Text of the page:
There are attempts at comedy with the much-different version of Sleeping Beauty that’s reportedly told to Nazi children. This is the only misstep of the movie and could easily have been removed. The joke of the very fat German woman and a goofball Hitler doesn’t work, and it takes Smith’s narration to explain the point. It’s a fairly short sequence and stands out because it feels tacked onto a generally convincing production. It seems designed solely to retain audiences who need generic comedy to stay focused. Once we exit this interlude, the remainder stays grim and on point.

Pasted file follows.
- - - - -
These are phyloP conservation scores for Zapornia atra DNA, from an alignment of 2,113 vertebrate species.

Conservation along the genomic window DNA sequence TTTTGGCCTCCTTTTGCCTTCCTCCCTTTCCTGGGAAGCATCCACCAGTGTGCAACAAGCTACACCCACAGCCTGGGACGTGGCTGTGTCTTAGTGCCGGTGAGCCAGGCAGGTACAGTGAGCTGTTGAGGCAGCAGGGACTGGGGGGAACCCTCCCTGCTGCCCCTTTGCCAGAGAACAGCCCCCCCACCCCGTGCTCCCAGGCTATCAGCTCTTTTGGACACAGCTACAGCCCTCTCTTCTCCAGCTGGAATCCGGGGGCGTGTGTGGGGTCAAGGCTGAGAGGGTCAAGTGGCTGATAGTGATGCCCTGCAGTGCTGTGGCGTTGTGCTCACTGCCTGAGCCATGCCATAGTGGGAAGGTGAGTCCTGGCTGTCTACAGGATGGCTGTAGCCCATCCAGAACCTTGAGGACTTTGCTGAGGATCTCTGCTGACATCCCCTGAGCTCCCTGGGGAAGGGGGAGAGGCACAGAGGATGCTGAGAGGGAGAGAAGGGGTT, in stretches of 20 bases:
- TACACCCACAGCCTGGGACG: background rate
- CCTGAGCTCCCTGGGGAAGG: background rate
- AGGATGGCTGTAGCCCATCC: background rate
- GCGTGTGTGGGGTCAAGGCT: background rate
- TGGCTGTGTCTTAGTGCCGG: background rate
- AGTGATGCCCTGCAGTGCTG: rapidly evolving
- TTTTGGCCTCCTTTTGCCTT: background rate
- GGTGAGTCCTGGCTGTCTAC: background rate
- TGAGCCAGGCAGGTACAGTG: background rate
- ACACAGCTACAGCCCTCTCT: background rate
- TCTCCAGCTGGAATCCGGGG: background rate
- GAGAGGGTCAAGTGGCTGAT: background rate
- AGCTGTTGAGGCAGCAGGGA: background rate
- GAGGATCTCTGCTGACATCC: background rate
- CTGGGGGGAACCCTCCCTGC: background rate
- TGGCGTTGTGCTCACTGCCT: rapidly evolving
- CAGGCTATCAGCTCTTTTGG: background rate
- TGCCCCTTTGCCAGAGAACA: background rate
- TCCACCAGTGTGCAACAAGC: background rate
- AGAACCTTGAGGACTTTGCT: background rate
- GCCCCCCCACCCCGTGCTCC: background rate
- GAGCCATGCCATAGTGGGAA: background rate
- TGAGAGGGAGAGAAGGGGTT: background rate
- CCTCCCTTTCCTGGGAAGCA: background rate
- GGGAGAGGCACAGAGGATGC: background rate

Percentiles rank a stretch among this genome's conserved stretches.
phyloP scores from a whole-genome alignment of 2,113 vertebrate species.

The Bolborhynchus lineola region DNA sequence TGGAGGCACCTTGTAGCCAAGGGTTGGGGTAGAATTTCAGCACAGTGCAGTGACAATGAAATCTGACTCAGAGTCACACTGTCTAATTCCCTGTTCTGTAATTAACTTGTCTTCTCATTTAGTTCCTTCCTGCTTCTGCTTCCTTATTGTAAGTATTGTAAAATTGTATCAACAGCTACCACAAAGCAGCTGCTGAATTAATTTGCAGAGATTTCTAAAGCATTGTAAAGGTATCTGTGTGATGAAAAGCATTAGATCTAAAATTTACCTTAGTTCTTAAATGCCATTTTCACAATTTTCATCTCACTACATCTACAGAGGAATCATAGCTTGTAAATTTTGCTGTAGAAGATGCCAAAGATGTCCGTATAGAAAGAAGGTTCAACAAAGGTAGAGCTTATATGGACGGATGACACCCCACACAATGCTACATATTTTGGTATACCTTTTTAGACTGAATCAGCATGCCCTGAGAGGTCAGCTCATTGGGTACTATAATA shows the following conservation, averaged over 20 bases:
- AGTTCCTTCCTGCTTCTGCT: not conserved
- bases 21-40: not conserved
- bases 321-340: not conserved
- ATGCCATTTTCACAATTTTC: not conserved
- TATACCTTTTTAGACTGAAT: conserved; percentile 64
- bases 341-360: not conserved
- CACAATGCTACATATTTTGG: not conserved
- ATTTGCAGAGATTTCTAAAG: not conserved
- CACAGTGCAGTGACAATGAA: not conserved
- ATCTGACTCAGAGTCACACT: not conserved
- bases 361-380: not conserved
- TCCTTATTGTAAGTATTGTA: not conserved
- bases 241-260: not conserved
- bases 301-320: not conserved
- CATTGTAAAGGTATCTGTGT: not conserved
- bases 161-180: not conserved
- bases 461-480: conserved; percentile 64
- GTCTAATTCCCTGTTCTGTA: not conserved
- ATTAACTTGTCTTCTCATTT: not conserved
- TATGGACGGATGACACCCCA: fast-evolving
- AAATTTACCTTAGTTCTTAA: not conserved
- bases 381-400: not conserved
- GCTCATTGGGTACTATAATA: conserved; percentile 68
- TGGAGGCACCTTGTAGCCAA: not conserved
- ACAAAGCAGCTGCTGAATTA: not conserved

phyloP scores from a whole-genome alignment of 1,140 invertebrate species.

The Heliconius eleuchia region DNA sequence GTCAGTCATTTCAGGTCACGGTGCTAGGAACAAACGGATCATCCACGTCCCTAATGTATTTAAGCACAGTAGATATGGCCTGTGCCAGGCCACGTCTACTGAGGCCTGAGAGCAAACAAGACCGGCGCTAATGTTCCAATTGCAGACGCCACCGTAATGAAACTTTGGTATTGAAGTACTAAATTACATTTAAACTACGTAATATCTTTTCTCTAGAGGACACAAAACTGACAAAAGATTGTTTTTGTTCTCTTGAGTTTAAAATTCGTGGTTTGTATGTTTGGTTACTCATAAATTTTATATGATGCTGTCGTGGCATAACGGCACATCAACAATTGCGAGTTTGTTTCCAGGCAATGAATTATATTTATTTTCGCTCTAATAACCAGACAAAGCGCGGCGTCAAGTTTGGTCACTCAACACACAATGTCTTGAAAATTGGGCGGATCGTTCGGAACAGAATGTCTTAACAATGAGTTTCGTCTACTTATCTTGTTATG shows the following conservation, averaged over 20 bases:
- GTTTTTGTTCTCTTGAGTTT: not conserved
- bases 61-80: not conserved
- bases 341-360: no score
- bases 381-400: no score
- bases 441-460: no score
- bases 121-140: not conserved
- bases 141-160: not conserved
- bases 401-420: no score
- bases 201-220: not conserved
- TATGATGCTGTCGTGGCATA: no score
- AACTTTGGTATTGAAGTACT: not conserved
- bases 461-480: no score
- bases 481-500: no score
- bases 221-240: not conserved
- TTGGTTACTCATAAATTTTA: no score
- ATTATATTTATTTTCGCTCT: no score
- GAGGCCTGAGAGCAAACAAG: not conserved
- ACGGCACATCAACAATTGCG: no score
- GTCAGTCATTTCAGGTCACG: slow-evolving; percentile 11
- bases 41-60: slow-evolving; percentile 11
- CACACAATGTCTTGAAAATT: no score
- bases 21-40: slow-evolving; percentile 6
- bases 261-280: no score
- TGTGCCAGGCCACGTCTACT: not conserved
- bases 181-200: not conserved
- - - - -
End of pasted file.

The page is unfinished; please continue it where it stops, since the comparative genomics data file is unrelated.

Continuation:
The most convincing sequence is the final act, which shows Hans accepting and becoming a full member of the Nazi army. The hellish scene of book burning is enhanced when the Bible morphs into Mein Kempf. We also see the crucifix being replaced with a sword as the violent carnage ensues. While Hans quickly grows up and becomes completely shackled, it’s setting us up for the final shocker. The image of a row of gravestones as far as the eye can see is a definitive mission statement for the movie. Disney and the U.S. Government paint Hitler as a madman leading his people to ultimate destruction. It’s a classic piece of propaganda that creates a hyper reality from the worst elements of the Nazi regime. It might seem out of character for casual Disney fans, but they don’t really know the company’s namesake that well. He was a politically motivated guy who had more on his mind than creating fantasy. “Education for Death” is a surprising example from his past that is forgotten or unseen by most viewers. It’s a classic example of war-time propaganda and the rampant possibilities of the animated medium.